Sadly though, the progress to make the Chronicles a key news source for historic bridges in the US, Europe and elsewhere has been hampered greatly by the limited access to American media because of these unnecessary restrictions, for attempts to even forward the posts to the social media pages from its headquarters in Germany have in many cases been denied. While it is bad enough for readers outside the United States to not have any more access to the news media outlets, it is worse if the possibilities to even post them on twitter are no longer valid. The new regulations fall into the same category as Google’s plan to introduce pricing schemes for their maps and streetviews, which has caused the Chronicles’ Missouri-based colleague bridgehunter.com to remove all of its streetviews and consider replacing the maps with those from other, less-known map-making websites- as being complicated, an example of greedy, short-sightedness that will eventually fail miserably in the end.
While the Chronicles’ itself is not affected by all of the guidelines, as it runs a wordpress platform that operates universally, the twitter and facebook sites will see either fewer posts because of limited access to American media outlets or if they are posted, some of the viewers (especially outside the United States, including Canada, the EU, Mexico, Russia, Australia and Japan) will not be able to see them. And this is where your help is needed.
We need bridgehunters, historians, enthusiasts and locals to come together and help feed and water the two plants that are growing and bearing fruit. If you see any articles pertaining to historic bridges, bridge rehabilitation, bridge replacement or any events involving a historic bridge in the United States and its affiliated islands, please use the following social media websites to post them, followed by a brief summary in 1-2 sentences about the article if possible:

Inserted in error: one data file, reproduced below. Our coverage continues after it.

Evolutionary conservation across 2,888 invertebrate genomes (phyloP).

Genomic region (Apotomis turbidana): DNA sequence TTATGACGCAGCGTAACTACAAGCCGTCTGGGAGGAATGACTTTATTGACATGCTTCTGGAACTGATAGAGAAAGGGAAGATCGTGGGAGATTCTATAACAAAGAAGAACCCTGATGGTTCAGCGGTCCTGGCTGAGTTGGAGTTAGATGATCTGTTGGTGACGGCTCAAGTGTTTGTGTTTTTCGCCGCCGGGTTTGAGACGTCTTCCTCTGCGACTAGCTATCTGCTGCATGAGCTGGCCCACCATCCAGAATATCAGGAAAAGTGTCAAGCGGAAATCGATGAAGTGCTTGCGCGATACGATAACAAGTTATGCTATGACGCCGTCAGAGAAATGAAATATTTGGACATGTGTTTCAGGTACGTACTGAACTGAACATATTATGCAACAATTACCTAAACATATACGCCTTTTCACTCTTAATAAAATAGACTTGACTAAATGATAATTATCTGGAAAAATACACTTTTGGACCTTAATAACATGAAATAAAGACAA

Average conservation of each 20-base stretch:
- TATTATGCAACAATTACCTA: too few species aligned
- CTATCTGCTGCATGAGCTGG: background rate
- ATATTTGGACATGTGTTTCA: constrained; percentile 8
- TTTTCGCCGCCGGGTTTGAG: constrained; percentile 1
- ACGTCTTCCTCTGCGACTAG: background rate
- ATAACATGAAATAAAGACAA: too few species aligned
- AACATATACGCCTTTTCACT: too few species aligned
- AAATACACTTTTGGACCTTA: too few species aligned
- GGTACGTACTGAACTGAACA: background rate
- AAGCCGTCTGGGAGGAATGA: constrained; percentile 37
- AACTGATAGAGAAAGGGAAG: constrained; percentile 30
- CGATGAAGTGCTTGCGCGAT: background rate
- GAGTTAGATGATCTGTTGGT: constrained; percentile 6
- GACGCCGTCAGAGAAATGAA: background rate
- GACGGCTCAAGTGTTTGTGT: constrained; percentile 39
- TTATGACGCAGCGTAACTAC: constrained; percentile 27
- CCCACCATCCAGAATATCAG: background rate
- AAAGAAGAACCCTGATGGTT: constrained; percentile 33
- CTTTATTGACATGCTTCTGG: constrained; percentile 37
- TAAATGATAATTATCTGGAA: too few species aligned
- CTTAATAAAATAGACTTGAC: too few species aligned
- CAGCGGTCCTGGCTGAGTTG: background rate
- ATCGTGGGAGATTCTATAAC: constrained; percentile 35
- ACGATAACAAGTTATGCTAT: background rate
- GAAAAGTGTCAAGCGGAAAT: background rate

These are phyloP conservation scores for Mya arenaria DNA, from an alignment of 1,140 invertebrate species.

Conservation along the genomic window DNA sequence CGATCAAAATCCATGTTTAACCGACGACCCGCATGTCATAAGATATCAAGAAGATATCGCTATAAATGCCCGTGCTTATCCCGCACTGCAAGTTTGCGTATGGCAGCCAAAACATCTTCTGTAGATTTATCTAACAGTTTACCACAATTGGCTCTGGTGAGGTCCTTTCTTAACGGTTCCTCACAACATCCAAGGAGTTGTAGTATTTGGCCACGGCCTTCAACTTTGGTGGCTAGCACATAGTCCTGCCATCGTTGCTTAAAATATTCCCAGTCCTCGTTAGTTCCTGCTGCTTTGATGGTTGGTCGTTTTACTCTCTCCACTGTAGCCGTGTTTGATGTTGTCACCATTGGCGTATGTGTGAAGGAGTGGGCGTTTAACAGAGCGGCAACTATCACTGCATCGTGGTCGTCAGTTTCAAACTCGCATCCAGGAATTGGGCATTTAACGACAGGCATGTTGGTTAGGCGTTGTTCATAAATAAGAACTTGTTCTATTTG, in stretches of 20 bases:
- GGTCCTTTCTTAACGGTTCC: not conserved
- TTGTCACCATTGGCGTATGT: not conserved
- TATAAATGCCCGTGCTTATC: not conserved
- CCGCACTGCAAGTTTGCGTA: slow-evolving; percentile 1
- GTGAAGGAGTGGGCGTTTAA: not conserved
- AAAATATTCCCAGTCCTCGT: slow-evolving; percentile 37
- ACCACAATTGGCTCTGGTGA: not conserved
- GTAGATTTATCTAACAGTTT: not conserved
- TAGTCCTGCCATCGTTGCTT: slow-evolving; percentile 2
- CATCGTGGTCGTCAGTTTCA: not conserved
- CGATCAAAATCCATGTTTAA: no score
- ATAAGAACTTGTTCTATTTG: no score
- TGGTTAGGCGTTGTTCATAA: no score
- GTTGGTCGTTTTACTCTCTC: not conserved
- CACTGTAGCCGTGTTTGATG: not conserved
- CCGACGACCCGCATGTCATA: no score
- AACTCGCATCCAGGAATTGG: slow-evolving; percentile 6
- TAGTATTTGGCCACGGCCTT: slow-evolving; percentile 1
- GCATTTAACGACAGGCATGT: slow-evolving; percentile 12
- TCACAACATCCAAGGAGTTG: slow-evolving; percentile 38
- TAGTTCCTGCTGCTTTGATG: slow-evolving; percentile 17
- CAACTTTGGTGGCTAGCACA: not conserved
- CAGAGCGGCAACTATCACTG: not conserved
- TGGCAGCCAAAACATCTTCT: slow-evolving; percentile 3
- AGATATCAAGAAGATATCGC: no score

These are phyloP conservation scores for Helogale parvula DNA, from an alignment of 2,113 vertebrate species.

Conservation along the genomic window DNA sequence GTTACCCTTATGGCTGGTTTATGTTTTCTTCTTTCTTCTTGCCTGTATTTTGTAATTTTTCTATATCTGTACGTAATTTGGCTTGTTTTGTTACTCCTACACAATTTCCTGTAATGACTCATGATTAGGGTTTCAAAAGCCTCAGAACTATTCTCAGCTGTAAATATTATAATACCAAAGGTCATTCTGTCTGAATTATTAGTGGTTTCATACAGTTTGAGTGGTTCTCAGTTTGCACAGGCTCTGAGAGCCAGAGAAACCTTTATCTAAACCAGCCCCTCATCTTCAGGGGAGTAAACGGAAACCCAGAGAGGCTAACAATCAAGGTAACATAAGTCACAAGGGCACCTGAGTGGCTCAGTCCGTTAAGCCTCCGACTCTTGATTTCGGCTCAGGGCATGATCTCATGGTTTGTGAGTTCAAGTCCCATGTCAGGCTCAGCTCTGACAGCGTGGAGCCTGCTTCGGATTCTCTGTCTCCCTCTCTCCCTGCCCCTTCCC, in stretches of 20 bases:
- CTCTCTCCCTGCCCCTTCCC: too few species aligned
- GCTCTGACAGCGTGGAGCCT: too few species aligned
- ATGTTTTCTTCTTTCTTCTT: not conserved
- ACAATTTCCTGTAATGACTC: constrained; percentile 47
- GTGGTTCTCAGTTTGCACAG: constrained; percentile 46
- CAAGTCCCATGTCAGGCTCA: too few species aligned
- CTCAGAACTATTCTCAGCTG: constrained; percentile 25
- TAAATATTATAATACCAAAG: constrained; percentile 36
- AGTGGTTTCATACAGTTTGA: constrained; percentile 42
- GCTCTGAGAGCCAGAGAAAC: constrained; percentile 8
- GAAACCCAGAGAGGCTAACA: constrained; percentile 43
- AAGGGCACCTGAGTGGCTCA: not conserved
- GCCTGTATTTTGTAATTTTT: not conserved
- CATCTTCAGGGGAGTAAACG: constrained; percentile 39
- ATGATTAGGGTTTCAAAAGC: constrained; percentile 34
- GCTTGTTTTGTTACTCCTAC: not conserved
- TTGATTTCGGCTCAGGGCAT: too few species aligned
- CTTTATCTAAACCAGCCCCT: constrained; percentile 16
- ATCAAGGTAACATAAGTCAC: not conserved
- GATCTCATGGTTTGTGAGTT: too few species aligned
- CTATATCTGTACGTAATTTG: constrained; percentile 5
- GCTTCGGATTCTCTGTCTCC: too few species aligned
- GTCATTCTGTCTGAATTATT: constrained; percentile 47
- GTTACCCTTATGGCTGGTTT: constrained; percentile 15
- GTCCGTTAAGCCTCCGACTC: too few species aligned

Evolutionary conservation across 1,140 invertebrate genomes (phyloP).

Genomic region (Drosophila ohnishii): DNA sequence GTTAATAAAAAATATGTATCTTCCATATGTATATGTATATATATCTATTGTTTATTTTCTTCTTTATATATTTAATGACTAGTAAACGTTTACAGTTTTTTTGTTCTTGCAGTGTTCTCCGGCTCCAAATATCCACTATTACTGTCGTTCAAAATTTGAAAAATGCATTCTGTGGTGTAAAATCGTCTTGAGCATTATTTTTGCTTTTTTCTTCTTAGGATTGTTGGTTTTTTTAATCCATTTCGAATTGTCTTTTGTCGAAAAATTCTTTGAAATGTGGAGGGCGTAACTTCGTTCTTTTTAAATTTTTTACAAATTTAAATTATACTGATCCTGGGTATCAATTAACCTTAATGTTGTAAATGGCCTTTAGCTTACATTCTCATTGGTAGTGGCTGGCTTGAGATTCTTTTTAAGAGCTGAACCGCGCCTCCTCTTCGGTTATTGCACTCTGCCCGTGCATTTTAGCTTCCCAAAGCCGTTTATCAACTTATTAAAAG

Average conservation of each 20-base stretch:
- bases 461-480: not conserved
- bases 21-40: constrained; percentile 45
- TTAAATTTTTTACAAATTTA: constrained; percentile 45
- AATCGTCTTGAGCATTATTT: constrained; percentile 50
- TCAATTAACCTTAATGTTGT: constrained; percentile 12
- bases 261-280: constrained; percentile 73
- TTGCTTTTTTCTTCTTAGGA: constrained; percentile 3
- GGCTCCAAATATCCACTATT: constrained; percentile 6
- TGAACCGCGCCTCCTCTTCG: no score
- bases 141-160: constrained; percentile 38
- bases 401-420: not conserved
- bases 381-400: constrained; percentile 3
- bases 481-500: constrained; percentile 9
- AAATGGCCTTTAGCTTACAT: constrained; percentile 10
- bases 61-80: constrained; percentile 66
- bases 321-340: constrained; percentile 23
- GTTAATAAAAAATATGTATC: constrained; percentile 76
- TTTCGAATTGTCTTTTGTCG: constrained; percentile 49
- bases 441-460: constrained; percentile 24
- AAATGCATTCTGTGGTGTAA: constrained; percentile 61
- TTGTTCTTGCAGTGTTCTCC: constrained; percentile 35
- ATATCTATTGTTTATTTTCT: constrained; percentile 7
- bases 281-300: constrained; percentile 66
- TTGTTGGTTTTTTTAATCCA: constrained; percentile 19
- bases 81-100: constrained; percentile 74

You are encouraged to like and follow the Chronicles if you want to keep up to date on the latest coverage of historic bridges in the US, Europe, Asia and other places in the world. By reaching the aforementioned goals and even beyond, we are providing a statement that media is for all and for free- not for the select few who are disinterested to begin with.
Note that the Chronicles has an Instagram app and is not affected by these restrictions. You can access (and follow) this page by clicking here.
If you know of a historic bridge that deserves attention because of a news event, you are encouraged to write a guest column and include 1-2 pictures to be sent to the author of the Chronicles, Jason Smith, at: firstname.lastname@example.org. It will be posted in the Chronicles with your famed credit which will look good on your résumé if you wish to proceed in a career in media, history, etc.
This request is only for the US bridges as the regulations affect news coverage of many media outlets. The Canadian, European and other international outlets are not affected and coverage will be provided by its office here in Schneeberg.
The situation is awkward and disappointing, but it does not mean the show is over. The show must go on and it will go on, stronger than ever, because of people like you who love historic bridges. Therefore we will proceed as planned and the Chronicles thanks you with an open heart, mind and soul for your support. It is much appreciated. 🙂